What good profits? — by guest blogger Danny Lemieux

I have a question: what are “profits” and why do so many people associate “profit” with something bad?

Oh, I understand the envy mentality that says, “if someone is earning profits, it’s unfair and I demand my fair share.” I also understand the entitlement mentality of people that say, “I have a right to food, shelter, health care, etc. and therefore if someone profits there from they are stealing from me.” These are social justice arguments peddled by morons.

Here’s my proposition: I propose that profits are good and that profit-making should be encouraged.

I suspect that many people are opposed to profits because they don’t understand what ‘profit” means. When I periodically present to college students on this subject, I explain that profit is a synonym for “perceived value”, defined as the “added value” of a good or service over-and-above the cost of its component parts.

Let’s say that that I decide to build a backyard jungle gym. I pay a certain amount of money for the raw materials. To that, I add the cost of my labor and intellectual property (the design. This is the cost of my jungle gym…the total cost of inputs. If I cannot sell the jungle gym for a price that equates to more-than the cost of these inputs, the net perceived value of that jungle gym to the buyer is negative to zero. There is, therefore, no incentive for me to build more, although I might donate the one already built.

However, if the buyer is willing to pay more for that jungle gym than the cost of its component parts, then I have created value. By contrast, should the prospective buyer believe that they should be able to obtain my jungle gym for less than the cost of its inputs then I will have created something worth less (i.e., worthless).

What I am trying to say is applies directly to the current health care debate and all other government entitlements under contemplation. A brother in-law, a renowned professor of finance economics, told me that he believes the world moves forward purely based on incentives. Profit (i.e., added value) is the incentive for value-creation. Take away profit, either by trying to control prices (Cap and Trade) or providing something for “free”, destroys the perceived value of the goods and services in question. Things of high value are treasured, things of low value are trashed.

We’ve seen what happens to societies from which the profit motive has been stripped away, such as communist societies (where profit was forbidden) or third world oligarchies (where profit is stolen from the many by the few). Such societies lack incentives to grow and instead decay. However, where profit is valued, societies flourish and add value to the general good.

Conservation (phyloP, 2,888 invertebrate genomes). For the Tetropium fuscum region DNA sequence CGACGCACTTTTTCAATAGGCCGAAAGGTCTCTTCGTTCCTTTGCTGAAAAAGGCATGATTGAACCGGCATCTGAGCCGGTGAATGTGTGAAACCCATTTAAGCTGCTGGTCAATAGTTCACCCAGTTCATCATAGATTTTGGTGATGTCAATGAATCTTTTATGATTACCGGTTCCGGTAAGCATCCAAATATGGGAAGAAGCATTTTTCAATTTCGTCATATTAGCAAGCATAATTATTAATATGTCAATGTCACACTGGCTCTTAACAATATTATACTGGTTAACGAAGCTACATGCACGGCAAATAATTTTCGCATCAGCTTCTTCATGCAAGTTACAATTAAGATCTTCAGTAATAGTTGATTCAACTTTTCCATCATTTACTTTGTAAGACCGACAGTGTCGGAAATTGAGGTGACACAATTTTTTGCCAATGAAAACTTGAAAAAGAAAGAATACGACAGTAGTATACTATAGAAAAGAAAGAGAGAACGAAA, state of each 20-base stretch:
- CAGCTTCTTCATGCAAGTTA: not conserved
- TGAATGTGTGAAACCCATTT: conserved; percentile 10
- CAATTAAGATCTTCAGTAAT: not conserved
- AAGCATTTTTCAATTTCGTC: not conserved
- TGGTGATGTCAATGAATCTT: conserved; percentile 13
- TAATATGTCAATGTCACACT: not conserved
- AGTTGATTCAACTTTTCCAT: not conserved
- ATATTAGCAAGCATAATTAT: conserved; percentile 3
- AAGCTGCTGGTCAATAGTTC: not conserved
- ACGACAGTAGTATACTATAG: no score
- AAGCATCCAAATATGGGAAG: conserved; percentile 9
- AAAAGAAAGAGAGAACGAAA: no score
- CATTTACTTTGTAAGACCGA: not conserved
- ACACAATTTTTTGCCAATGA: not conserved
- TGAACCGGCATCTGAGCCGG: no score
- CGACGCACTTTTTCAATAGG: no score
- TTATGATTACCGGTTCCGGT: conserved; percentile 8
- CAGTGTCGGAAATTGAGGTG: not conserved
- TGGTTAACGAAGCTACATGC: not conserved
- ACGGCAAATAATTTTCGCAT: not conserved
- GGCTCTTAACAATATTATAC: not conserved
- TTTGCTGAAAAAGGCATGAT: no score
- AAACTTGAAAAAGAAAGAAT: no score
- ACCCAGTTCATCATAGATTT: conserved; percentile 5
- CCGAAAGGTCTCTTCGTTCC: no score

Let me share a specific example: an aging friend of my mother-in-law, living in a Florida retirement community that spends its days plotting devious ways to extract as much as possible out of their limited budgets, has figured out a splendid way to avoid waiting lines in emergency care whenever she perceives herself to have a health problem, no matter how minor. You see, she dials *911 to get ambulance service “for free”. No need to wait, go to the head of the line! It costs her nothing. It costs her community quite a bit.

What I believe has happened here is that subsidized Florida Care has enabled this person to disconnect the “price” (cost plus profit) of the services provided from its value. For this person, the price ergo value of emergency health services had been discounted to zero and can therefore be squandered. Obviously, this is not sustainable.

When people disconnect the relationship between costs and profit to the concept of value, goods and services lose all value. I fear that this is exactly where we are going under the current mindset –an economy stripped of the profit motive will ultimately be devoid of perceived value.

Is my proposition wrong? Can any of you other Bookworm salonistas contribute to this proposition? Please attack it from every angle and let’s see if it holds up. Once we conservatives have examined the facts, as Bookworm proposes in her title subhead, we may then draw the appropriate conclusions.